• Consume adequate fiber. Eating more fruits and vegetables will add fiber, but 30 grams/day is recommended. Upward of 50-60 grams/day is even better. If you need a fiber supplement, try Fiber Best which provides 5 grams of fiber per scoop.
  • Take an omega-3 fatty acid supplement for metabolic, brain, and microbiome benefits.
  • Consume enough, good fat. Don’t overly restrict fat.
  • Consume enough protein. If you need a quick, convenient protein, try a whey protein powder, such as this grass-fed whey protein. 
  • Take a high potency multi-vitamin and mineral supplement.
  • Use digestive enzymes to facilitate assimilation and utilization of nutrients.
  • Exercise and movement: rather than thinking of exercise as an expenditure, we could revision it as a gift and a health necessity. Aim to exercise for 1 hour per day.
  • Supplements: choose nutrients to support metabolic function and to break some of the vicious metabolic cycles.
  • Get happy, stay relaxed…as much as possible!! :)

Implementing these food and nutrition solutions would ideally lead to a weight loss of 1-2 pounds/week and insulin can lower by 50% in 5 days! This is even more important than the actual weight loss, and seeing a drop in insulin can be a motivating factor even more so than weight loss, which is harder to accomplish and can discourage people if it doesn’t happen quickly (6).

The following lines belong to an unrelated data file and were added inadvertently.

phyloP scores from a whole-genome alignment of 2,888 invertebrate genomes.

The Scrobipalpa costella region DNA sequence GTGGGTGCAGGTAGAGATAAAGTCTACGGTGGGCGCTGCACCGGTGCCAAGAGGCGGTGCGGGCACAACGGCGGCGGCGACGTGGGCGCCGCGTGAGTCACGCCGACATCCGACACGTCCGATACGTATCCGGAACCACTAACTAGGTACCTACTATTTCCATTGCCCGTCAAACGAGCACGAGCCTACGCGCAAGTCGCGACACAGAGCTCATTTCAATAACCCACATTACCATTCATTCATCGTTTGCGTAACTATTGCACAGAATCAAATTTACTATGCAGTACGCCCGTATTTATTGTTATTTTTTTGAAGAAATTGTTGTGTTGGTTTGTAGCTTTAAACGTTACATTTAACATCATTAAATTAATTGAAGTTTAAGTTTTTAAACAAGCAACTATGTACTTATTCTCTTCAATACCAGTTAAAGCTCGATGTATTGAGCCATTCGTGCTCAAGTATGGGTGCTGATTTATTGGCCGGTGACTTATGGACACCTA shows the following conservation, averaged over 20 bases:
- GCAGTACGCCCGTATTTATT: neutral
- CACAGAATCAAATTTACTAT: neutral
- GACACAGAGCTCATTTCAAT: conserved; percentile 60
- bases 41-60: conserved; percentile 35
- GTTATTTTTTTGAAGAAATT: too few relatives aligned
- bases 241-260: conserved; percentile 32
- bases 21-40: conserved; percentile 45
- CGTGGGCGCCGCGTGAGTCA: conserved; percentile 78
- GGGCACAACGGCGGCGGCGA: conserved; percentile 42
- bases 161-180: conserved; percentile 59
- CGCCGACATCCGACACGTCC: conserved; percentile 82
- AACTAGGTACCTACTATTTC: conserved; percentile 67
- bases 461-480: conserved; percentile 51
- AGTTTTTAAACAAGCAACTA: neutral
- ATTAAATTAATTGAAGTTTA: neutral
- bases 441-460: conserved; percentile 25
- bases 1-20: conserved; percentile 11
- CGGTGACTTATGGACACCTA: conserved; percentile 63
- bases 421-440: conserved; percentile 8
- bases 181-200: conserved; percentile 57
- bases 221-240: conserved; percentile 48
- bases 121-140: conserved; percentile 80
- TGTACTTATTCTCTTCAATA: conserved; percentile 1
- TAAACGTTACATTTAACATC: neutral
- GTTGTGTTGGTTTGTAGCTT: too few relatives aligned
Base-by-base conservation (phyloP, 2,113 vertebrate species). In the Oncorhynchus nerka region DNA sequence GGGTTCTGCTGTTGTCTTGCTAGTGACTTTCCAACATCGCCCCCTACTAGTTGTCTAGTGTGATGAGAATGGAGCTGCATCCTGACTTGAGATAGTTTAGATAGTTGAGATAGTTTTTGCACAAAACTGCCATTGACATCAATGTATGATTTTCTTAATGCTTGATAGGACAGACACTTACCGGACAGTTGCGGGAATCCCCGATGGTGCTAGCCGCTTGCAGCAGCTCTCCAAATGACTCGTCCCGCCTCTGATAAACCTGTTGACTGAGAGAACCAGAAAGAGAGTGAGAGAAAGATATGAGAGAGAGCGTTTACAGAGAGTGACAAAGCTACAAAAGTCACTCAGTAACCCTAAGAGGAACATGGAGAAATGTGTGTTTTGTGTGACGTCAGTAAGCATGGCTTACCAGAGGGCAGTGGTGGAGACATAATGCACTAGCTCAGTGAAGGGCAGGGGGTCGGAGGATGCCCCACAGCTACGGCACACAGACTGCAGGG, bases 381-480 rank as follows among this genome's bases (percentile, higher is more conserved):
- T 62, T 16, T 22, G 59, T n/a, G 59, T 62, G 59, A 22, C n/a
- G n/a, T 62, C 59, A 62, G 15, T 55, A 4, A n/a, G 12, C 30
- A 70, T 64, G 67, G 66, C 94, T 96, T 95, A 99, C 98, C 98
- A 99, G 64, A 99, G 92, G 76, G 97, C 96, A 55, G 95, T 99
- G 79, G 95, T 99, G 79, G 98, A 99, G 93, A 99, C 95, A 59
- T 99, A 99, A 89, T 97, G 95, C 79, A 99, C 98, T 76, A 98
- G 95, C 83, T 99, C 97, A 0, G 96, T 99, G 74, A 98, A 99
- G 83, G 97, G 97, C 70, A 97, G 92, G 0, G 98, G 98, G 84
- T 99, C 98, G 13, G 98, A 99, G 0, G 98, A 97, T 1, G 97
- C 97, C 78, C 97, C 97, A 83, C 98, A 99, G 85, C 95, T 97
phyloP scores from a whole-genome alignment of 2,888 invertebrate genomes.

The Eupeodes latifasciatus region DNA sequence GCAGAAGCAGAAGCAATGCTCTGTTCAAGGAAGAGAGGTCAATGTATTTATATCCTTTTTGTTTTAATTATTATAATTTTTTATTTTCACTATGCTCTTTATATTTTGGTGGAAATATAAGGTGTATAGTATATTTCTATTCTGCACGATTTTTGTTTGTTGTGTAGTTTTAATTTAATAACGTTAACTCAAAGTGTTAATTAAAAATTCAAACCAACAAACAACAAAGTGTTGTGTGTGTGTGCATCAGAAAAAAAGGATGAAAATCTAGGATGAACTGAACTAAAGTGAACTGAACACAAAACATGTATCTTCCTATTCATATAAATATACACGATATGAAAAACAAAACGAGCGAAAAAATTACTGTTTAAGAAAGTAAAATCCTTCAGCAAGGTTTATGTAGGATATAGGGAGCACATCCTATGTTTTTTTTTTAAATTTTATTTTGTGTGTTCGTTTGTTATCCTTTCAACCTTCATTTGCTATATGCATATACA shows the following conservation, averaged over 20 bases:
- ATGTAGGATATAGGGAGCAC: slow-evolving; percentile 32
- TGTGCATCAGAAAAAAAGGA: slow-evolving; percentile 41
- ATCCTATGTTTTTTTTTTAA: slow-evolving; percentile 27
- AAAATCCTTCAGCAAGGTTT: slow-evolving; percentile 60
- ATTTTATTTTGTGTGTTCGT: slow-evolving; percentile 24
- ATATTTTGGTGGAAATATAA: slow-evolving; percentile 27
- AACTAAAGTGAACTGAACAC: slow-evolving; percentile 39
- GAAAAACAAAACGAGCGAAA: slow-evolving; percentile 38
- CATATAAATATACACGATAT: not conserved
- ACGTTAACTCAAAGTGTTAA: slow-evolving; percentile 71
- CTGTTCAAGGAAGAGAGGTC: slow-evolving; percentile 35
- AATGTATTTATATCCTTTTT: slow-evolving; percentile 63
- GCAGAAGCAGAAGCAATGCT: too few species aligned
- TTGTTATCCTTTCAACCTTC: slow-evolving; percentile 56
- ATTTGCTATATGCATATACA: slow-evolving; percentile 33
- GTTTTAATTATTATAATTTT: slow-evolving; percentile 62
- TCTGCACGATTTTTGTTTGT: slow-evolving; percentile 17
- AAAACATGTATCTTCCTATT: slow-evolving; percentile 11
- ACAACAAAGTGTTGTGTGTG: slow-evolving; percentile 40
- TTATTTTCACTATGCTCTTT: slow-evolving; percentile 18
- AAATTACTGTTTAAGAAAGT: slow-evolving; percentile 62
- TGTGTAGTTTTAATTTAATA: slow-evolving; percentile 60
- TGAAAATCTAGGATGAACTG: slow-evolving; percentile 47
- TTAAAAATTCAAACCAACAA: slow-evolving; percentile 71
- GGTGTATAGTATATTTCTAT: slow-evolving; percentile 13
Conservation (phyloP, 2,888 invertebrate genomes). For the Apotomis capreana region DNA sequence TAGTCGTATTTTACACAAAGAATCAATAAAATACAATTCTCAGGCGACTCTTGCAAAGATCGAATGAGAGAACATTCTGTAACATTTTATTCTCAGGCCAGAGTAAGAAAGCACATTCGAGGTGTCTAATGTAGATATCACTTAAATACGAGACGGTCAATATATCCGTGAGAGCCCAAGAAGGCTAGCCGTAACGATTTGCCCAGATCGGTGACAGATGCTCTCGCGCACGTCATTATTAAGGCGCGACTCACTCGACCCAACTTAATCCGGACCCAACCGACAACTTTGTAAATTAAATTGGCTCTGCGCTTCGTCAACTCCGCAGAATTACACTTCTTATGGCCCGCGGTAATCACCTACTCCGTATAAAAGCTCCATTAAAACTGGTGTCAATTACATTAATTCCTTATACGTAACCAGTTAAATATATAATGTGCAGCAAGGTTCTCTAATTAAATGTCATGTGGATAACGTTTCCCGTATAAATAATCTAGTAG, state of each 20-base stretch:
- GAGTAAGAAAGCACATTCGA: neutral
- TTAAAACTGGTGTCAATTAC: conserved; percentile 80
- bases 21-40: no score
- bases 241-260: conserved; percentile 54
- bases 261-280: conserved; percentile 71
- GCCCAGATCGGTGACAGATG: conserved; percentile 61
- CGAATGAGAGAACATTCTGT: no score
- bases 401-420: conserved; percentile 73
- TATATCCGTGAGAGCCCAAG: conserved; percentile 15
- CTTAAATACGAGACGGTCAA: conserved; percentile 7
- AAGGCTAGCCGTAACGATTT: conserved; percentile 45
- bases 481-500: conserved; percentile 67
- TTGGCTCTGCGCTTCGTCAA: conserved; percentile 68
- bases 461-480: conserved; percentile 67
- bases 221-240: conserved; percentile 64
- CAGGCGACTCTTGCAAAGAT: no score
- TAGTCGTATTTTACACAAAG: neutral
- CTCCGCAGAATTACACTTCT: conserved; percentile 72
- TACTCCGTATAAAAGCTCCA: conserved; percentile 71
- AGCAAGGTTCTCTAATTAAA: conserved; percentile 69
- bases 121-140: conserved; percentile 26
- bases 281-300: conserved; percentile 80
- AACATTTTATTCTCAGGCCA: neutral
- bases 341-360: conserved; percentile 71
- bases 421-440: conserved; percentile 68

Why we care about weight loss:

FACT: adipose tissue generates inflammation and adipokines.

FACT: adipose tissue generates estrogen.

FACT: adipose tissue generates leptin, which promotes more inflammation while suppressing immune function; note that COVID risk was especially pronounced among obese and diabetic.


The biggest influence on the gut microbiome is what you eat, which we can change immediately. The gut microbiome reflects a person’s food, fiber, and phytonutrient intake (or lack thereof), along with the person’s inflammatory climate and immune status. Dysbiosis within the microbiome occurs when there is any sort of interruption in its balance.  

For all diabetic-obese individuals, gut dysbiosis must be addressed to make improvements in the metabolism. You have to do what you have to do when it comes to making changes to optimize gut health.

The gut microbiome of a diabetic and obese person is different. In fact, you can take the gut microbiome of a diabetic-obese individual and transplant it into a healthy animal and that animal will become diabetic and obese (experimental studies & accidental results of fecal transplants). Reference: Alang N and Kelly C. Weight gain after fecal microbiota transplantation. Open Forum Infect Dis. 2015 Jan; 2(1).

There are both beneficial and unbeneficial microbes capable of living in the gut microbiome. Here are a few in particular that impact diabetes-obesity both negatively and positively.